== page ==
The Academy of Medical Royal Colleges is bringing a North American initiative to get doctors to stop using interventions with no benefit to the UK.
A group of doctors from the academy, which comprises the 20 medical Royal Colleges and Faculties across the UK and Ireland, have written a piece in the BMJ about the Choosing Widely campaign which started in the USA and then Canada. It aims to stop doctors using various interventions “that are not supported by evidence, free from harm, and truly necessary, including those that duplicate tests or procedures already received”.
It works by asking medical organisations (such as medical royal colleges in the UK) to identify procedures commonly used in their specialty, “the necessity of which should be questioned and discussed”. These are compiled into lists and the top five interventions “should not be used routinely or at all”.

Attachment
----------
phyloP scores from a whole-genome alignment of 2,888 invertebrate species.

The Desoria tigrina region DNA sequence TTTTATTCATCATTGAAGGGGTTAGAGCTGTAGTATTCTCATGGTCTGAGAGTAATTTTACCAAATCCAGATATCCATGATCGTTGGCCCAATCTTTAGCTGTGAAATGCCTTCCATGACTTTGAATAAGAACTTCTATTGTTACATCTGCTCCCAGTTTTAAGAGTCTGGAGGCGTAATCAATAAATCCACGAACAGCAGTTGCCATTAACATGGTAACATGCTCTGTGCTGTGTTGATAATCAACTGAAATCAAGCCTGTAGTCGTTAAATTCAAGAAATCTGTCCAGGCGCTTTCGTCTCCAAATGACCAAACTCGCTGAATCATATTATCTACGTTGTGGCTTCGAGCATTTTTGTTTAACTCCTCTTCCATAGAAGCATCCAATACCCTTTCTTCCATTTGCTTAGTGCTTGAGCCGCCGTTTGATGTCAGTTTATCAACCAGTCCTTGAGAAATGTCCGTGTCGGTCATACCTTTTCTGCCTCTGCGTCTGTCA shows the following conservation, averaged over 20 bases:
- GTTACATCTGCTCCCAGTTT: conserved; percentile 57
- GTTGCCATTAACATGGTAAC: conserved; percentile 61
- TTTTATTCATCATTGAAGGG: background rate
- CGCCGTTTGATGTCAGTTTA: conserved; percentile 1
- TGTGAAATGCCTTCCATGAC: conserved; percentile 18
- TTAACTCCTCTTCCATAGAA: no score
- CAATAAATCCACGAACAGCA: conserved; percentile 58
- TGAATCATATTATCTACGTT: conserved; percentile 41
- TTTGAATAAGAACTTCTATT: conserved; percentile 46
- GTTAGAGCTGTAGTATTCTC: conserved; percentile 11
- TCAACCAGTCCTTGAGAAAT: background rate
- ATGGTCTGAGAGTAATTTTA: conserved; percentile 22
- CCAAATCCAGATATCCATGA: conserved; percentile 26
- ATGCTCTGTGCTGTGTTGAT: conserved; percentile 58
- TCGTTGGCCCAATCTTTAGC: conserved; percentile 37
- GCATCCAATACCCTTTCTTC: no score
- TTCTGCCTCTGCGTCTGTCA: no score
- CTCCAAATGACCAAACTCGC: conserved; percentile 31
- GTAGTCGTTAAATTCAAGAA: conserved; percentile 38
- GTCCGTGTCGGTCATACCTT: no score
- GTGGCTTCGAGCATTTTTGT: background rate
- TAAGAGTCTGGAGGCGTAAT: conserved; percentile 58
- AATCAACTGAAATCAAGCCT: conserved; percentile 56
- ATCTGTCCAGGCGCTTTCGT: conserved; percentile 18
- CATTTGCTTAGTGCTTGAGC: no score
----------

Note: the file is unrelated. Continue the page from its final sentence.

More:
So far, more than 60 US specialist societies have joined in the Choosing Wisely initiative and it has also been adopted by other countries, including Australia, Germany, Italy, Japan, Netherlands and Switzerland. The AMRC doctors say this is “a clear sign that wasteful medical practices are a problem for all health systems”.
In the article they make four recommendations. First up, they say doctors should help patients accept “that doing nothing can often be the best approach” and secondly, the latter should be encouraged to ask questions.
Next, the authors say medical students should be taught about overuse of tests and interventions, as should practising doctors and finally they suggest commissioners should consider a different payment incentive for doctors and hospitals.
A steering group has been established to oversee the project chaired by Professor Dame Sue Bailey the Chair of the Academy. It includes representatives from patient groups, NHS England, NICE and the BMJ.